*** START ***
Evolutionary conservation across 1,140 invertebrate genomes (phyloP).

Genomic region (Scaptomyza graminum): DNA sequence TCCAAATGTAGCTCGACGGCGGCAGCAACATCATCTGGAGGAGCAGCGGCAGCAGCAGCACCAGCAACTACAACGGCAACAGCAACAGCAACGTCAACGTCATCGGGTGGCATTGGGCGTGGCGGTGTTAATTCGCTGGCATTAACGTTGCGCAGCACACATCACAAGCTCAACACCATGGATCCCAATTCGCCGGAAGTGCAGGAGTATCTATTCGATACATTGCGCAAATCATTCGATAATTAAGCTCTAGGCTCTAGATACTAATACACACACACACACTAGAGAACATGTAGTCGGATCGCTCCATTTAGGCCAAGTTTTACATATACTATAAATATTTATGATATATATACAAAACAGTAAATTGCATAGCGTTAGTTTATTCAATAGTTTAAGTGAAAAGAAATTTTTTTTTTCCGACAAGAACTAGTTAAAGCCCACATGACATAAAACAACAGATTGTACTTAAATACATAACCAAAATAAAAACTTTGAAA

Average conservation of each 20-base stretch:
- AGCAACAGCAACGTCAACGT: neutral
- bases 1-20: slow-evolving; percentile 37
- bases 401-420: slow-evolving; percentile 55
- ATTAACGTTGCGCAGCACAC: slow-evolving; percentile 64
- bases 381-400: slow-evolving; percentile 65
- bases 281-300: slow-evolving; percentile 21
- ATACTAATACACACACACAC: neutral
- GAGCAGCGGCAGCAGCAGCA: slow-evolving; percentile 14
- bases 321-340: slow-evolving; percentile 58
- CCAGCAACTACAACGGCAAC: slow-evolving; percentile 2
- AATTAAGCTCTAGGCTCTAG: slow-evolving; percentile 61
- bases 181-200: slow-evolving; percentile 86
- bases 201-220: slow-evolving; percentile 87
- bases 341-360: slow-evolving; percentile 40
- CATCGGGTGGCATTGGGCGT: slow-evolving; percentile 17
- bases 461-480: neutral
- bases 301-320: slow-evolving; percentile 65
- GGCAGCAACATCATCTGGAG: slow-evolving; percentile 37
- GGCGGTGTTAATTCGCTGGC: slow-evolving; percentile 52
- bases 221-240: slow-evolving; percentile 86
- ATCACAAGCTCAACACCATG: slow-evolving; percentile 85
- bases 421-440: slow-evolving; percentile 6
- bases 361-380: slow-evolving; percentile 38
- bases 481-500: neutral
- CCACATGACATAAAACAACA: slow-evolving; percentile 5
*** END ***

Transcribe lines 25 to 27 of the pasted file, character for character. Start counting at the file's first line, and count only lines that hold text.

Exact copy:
- bases 421-440: slow-evolving; percentile 6
- bases 361-380: slow-evolving; percentile 38
- bases 481-500: neutral